Biogen v. Mylan – Therapeutic v. Clinical Efficacy – What is Required by the Written Description Requirement?

In Biogen v. Mylan, Appeal No. 2020-1933 (Fed. Cir., November 30, 2021), a divided panel of Judges O’Malley, Reyna and Hughes affirmed a district court’s ruling that Biogen’s U.S. Pat. No. 8,399,514 is invalid for failing to meet the written description requirement [WDR] of s. 112(a).  Judges Reyna and Hughes were the majority, while Judge O’Malley penned an 11-page dissent.

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Indivior v. Dr. Reddy’s Laboratory – Homeless on the Range

In Indivior v. Dr. Reddy’s Laboratory (“DRL”), Appeal  nos. 2020-2073, -2142 (Fed. Cir., November 24, 2021) a split panel (Lourie [writing] and Dyk, with Linn concurring in part and dissenting in part) affirmed a Board decision that claims 1-5 and 7-14 were invalid. Indivior had issued these claims in U. S. Pt. No. 9,687,454 out of one of a long chain of continuations. However, it had added two ranges to the claims directed to an “oral, self-supporting, mucoadhesive film”. One “new claim” (1) added the element that the film comprised “about 40 wt % to about 60 wt % of a water soluble polymeric matrix.” The other claims in suit added the element that the film comprises about 48.2 wt % to about 58.6 wt % of the water soluble polymeric matrix.

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Strathclyde v. Clear-Vu – A Class in Obviousness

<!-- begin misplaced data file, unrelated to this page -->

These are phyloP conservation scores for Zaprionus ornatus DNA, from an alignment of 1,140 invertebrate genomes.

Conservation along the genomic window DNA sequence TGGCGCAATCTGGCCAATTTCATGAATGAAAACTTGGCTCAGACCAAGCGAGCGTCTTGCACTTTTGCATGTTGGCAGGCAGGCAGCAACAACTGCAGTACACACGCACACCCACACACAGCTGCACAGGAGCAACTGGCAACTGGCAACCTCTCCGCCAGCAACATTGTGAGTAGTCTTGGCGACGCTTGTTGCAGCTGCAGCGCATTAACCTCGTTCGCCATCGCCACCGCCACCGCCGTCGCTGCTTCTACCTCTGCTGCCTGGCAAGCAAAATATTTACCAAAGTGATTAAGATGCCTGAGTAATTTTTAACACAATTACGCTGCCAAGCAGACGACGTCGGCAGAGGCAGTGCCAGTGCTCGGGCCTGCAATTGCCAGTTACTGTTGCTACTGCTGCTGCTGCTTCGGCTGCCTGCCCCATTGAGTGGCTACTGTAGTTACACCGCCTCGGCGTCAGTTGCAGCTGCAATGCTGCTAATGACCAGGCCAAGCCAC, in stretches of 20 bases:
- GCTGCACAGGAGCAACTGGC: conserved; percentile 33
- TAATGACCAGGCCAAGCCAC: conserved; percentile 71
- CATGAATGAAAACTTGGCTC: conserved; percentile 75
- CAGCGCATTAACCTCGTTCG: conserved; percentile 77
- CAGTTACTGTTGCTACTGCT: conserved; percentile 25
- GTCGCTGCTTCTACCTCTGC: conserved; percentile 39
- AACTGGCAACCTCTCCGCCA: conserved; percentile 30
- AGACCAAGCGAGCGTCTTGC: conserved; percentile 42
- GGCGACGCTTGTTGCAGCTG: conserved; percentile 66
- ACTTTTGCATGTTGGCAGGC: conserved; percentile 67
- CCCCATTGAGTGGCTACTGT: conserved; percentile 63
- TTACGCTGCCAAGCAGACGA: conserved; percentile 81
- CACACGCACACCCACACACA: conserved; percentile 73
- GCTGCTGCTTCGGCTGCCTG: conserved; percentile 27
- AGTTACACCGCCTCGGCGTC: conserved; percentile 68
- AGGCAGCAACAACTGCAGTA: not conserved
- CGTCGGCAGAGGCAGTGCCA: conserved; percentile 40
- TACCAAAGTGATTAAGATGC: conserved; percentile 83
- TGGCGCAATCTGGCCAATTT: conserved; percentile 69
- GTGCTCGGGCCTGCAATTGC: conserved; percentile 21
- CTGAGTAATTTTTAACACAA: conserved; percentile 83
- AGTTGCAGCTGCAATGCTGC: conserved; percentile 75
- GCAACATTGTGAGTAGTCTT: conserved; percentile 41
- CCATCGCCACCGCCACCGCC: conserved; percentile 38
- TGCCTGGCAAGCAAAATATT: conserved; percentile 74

In fact, it was Clear-Vu that got “schooled” in the law of obviousness, but this case would be a good teaching—or review—article for anyone on this subject. I admit, it was refreshing to re-read some of the classic quotes from Fed. Cir. panels that set the standards for s. 103 inquiries. I know that patent eligibility and even s. 112(1) are the hot topics of the day. This decision by Judges Reyna, Cleavinger and Stoll (writing)  felt like encountering the ghost of s. 103 past—when the entire IP world seemed like a friendlier place.

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Inequitable Conduct Lives! Therasense Update and Refresher

On November 3 at 12:30 EST, I will be participating in an AIPLA webinar with Prof. David Hricik (Mercer College of Law) and William Covey, Director of the OED at the USPTO. We will present:

Inequitable Conduct Lives!

This presentation will provide information of use to old pros and new practitioners. The panelists will provide an overview of the ethical obligations of practice as well as the substantive law of inequitable conduct and related disciplinary matters, including several recent cases finding inequitable conduct despite the barriers created in 2011 by Therasense.  It will also provide practical procedures and practices to avoid creating a record that leads to inequitable conduct and for more compact prosecution.

To register, visit the AIPLA website. For further information contact Dominique Fields at AIPLA –

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